One music producer, it was noted when he passed away a few months ago, even went so far as to move to a tropical paradise in the hopes that he’d avoid the worst effects of the this predicted future ice age.

    So perhaps I could be excused for not believing the global warming predictions when they first came forward. It hadn’t been all THAT long since I’d been confronted by equally solemn warnings of ice sheets covering much of North America down to Virginia. I simply couldn’t check either side’s claims, as I had no instantly-updated library or encyclopedia.

    Finally, I was able to access the research without having to spend vast sums of time in a university or laboratory somewhere – this magical thing called the Internet had developed to the point where it was useful for research. I found the anti-global-warming skeptics’ arguments, and the pro-global-warming arguments, and the neutral data. I was forced (“reality doesn’t care what you believe”) to come to the conclusion that yes, it was happening. Despite the fearful claims of the early 70’s, despite the denials of the global-warming skeptics, it was happening.

    As to whether it was human or natural, frankly that didn’t matter. It was happening, just look at the measurements from NASA.

    Now, I’m concerned that it may be too late. I’m concerned that even if we stop all Earth-bound industry, we may find ourselves cooking in our own juices. We may have doomed ourselves, just by going forth and multiplying. I would like to hope that technology has an answer, but I fear that our own inertia is leading us to make the kind of poor decisions that we cannot recover from.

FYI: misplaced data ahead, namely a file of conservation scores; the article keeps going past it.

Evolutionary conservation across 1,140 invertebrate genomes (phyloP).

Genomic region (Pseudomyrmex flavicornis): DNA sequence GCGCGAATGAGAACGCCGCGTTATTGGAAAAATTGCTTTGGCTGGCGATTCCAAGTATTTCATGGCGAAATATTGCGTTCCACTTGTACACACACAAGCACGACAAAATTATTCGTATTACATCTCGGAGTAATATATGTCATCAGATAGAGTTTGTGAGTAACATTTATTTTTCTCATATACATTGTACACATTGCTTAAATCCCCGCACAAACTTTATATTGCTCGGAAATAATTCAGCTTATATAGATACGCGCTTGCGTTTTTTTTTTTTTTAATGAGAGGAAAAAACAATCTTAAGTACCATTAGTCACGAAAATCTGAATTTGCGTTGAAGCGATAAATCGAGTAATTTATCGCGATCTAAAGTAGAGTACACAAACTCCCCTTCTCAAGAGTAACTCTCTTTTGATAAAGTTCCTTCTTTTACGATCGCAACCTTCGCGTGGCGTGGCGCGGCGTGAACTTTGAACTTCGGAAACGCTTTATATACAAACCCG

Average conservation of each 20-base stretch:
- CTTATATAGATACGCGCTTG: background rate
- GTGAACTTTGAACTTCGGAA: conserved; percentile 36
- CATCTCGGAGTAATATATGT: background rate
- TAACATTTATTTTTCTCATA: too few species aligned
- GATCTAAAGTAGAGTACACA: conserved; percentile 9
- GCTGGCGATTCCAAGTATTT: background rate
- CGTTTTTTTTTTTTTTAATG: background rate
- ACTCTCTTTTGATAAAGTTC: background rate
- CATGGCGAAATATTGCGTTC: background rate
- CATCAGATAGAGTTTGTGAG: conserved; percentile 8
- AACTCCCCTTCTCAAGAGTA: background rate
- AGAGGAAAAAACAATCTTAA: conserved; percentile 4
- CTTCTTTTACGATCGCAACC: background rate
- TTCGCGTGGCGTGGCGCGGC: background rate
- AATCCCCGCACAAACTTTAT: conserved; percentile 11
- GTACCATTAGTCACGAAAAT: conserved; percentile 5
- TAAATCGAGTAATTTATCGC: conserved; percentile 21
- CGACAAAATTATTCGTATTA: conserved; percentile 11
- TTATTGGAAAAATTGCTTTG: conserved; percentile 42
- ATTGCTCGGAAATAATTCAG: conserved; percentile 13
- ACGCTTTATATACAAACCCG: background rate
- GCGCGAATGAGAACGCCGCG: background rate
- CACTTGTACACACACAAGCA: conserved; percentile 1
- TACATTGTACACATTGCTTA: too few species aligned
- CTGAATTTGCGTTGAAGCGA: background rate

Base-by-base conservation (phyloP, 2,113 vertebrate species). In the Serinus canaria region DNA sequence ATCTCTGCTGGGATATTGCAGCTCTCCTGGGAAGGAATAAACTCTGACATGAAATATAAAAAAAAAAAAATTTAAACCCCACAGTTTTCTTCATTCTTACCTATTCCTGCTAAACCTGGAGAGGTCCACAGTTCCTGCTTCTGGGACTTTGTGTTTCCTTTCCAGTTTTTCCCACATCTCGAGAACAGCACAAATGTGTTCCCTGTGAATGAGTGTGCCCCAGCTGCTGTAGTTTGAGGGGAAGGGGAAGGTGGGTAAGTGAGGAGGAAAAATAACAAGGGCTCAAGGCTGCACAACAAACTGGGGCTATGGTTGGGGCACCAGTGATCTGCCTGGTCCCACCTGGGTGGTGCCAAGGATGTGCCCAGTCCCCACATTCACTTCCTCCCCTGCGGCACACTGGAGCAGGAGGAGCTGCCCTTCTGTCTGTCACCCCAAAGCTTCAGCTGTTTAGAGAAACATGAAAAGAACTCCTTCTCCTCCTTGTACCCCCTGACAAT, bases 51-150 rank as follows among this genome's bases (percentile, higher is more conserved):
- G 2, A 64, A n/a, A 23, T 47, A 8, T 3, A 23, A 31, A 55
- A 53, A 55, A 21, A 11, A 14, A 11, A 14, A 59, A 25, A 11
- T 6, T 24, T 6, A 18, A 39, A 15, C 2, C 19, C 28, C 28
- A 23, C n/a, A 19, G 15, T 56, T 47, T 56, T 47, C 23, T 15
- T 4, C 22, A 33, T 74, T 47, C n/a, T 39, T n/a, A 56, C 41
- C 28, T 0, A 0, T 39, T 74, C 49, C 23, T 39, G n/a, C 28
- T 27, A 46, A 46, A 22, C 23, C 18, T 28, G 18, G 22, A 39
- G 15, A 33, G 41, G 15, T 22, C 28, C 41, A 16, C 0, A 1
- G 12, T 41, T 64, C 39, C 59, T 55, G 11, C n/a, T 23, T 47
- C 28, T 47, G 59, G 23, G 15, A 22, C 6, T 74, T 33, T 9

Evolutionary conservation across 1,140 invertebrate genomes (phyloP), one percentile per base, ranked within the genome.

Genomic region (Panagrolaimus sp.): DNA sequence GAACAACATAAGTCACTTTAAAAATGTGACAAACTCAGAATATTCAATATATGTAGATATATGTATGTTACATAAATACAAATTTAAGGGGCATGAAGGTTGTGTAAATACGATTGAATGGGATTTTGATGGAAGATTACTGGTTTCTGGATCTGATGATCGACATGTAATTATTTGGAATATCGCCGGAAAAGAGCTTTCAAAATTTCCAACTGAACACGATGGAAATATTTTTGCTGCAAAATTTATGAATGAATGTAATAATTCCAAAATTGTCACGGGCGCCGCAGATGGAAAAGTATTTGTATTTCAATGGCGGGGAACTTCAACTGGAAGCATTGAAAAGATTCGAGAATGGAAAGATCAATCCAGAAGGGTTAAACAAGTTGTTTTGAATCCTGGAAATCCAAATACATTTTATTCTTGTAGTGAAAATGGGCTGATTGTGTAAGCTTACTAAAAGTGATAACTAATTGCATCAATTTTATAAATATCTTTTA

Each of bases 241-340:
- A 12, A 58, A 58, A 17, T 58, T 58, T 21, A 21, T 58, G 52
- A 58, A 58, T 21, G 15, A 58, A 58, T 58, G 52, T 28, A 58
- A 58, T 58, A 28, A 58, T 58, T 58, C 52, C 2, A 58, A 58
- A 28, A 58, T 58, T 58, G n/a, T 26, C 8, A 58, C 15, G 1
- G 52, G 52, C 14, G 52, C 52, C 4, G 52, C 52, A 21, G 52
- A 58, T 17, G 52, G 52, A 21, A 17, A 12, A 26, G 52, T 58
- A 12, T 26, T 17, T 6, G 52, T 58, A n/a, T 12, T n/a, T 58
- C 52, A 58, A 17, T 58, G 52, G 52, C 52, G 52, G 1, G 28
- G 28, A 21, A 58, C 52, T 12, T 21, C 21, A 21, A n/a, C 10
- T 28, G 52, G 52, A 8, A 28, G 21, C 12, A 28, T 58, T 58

Today, I accept anthropogenic global warming. But my acceptance would have come sooner without the global cooling advocates who were around in my youth.

  4. says

    You could do a simple enough experiment:

    Take two identical demijohns. Put some soil in the base of each and bury (1) a wirewound resistor (to be used as a heat source) and (2) a thermocouple probe in it. Fill demijohn #2 with carbon dioxide; leave ordinary room air in demijohn #1. Seal the demijohns and stand them on an insulating substrate. Shine a light of the same wattage onto the soil in each one (to represent the Sun) and connect suitable power supplies delivering equal wattages to the heaters (to represent heat given off by burning fossil fuels). Compare the trends of temperature inside and outside each demijohn over time. If an atmosphere richer in CO2 traps heat better, then demijohn #2 should be consistently warmer than #1.

  5. thisa says

    I think we need to spend more time, figuring out how we detect and determine there is any problem to address. First it was Ozone hole, which we were gonna fry because of the lack of greenhouse affect, (no sun light bounce of the atmosphere into space before getting into the green house), now Global warming reverse concept- oops no warming, let’s change it to climate change. What we have is a solution looking for a problem, for monetary and power objectives. Let’s look close, on the facts not the hype and bully tactics of the global warming frenzy.

    • Deacon Duncan says

      There’s no shortage of people who know how to detect and quantify the problem, at least scientifically. The political problem is that the “monetary and power” people are better funded and better empowered to propagandize their denial of a very real trend towards increasing average global temperatures. Denial doesn’t make the problem go away, however—it only weakens us and diminishes our chances of taking effective counter-measures while there is still time.